Over the last decade, one of the most interesting trends in both art and literature has been the profound shift in women's attitudes toward their own subject matter. Quite simply, they've rediscovered its worthiness. For too long women undercut their source of inspiration by demeaning the life experiences that fed it. The domestic, the daily, were somehow unimportant, trivial. Cezanne's pears stirred the soul; theirs, they apologized, were merely part of the kitchen. Void of the heroic. By reaffirmng their daily experience, its fund of inspiration, women regained a seat of power: their voices.
Within a single decade, women artists have made a quantum leap from describing to interpreting their immediate world. The 1970s marked a watershed in women's search for a personal aesthetic. While artists like Judy Chicago, Louise Bourgeois, and Eva Hesse innovated new ways of exploring feminine sensibility, less gifted ones cranked out didactic imitations. Too often their work was mired in political dogma. Indeed, the anger that initially sparked women's inspiration too often substituted for inspiration itself.
Feminist cant increasingly begat a kind of eye-rolling literalism in women's art. Stoves, cleansers, beds, brooms - all were recruited as emblems of domestic tyranny. The irony, of course, is that the very material and sexual fetters women wished to be free of, they themselves perpetuated and were still hostage to in their work. Much of the art of the mid-'70s has about it the sad redundancy of a prisoner whose sole subject is his cell. But like all art fired by ideology, it was doomed to failure. Great art cannot be about ideas; great art is ideas.
If the 1970s triggered graphic transcriptions of a woman's world, then the 1980s hail subtle translations of the feelings that animate it. The real issue, women now know, isn't gender but genuineness of experience; it alone contains the emotional bite, the life tension, necessary for true art.
The word that may hallmark the quest and legacy of women's art, is authenticity. This is the real revolution: the shift from surface to center, from polemical shout to inner voice. In this regard, there's no artistic group whose potential impact is more richly anticipated than that of women.
One of the most successful examples of this new yield is Sarah Swenson's ''Rites,'' a series of fourteen interrelated paintings, two of which are reproduced here. Swenson isn't a feminist per se. Rather, she argues, correctly , that she's an artist who draws from her own experience. Her series, she contends, is primarily about herself, conjugations of her experience as mother and daughter. Yet the fourteen paintings depict a young girl, a mother, two grown and one older woman and are ineluctably a study of feminine rites of passage. Probing women's connections in everyday life, Swenson has linked her series to its more universal theme: seeing the sacred in the daily.
''Rites,'' a work in five parts, was inspired by a fresco cycle Swenson saw in the Villa of the Mysteries in Pompeii. Depicting a secret initiation ceremony , the frescoes capture the goddess Demeter and her daughter Persephone in mysterious half poses. Flanked against a flat orange surface, the women seem to float in space, their gestures unconnected to a specific activity.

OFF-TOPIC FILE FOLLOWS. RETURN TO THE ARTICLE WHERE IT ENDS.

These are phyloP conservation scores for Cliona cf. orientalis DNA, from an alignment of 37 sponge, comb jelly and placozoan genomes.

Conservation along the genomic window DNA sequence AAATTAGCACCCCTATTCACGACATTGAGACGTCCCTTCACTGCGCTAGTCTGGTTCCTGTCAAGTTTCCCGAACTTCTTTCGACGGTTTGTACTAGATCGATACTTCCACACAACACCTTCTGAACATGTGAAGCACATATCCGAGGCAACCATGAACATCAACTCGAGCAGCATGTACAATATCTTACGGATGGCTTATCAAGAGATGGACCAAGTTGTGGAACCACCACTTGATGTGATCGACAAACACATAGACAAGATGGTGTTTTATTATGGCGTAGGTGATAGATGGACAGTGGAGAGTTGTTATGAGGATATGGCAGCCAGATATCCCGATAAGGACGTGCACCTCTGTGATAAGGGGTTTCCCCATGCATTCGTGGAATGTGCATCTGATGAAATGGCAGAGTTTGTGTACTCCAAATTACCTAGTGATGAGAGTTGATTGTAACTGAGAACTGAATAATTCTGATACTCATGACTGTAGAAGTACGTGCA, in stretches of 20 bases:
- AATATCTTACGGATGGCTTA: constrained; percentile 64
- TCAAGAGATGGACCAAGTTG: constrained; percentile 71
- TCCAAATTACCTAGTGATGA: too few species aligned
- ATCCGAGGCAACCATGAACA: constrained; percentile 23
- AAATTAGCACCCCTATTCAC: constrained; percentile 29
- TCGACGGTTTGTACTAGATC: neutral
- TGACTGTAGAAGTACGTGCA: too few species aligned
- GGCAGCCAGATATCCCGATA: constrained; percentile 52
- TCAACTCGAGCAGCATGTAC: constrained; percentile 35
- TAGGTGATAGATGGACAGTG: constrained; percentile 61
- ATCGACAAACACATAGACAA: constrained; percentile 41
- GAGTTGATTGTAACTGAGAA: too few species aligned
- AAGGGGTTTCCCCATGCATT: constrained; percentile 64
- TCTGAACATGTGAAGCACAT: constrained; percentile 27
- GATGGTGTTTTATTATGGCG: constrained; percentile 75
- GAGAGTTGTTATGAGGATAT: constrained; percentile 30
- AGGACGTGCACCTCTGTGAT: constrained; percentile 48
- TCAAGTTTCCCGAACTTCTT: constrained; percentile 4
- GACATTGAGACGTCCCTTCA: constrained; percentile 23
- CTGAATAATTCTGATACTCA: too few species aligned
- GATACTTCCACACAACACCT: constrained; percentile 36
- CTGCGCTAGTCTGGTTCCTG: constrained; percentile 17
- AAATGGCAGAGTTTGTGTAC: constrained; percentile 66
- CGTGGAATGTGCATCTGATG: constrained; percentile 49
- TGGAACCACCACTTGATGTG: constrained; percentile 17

Intrigued by the composition, Swenson created a contemporary version of the Mystery series. Using family and neighbors, she sought women engaged in everyday chores: opening a refrigerator door, reaching for a tin. Then, as in the Mystery series, she erased the background. Deprived of context, the once familiar scenes are suddenly charged with poetic mystery. Thrown into luminous relief, the subjects shimmer in their envelope of space. What's left is the beauty of gesture itself - its rigorous purity, its singing mystery.
Swenson's sly mimicry of her classical source is most evident in the painting on the right. Zoe, Swenson's oldest daughter, is putting on a coat. What we see, though, is a caryatid, its arm truncated by time. Zoe beams with the sweet half smile of an archaic statue. In a single visual image, Swenson fuses contemporary and classical woman in a timeless pose. Yet Zoe is no less mysterious than the Greek goddess whose pose she echoes.
In her paintings of women, Swenson, like Vermeer, is a poet of the interior world. For both artists, everyday activities - pouring milk, opening a letter - assume mythic significance. In ''Rites IV,'' Swenson's neighbor, Maggie, is no longer separating yarn, but, one feels, spinning yarns. She is the first and most ancient of storytellers: the grandmother.
In ''Rites,'' Swenson has achieved one of the most creative statements about the nature of women's daily life. The simplest domestic activity assumes rich levels of association. In an image of elegant economy, Zoe Swenson kneels to hem a dress, yet what we see is a figure poised in prayer. Swenson's ability to forge the connection between the daily and the inner life is stunningly accomplished here. By celebrating the small activities that engage women, she has hit upon the deeper life connection - the continuity that binds generations, a bond as indestructible as light.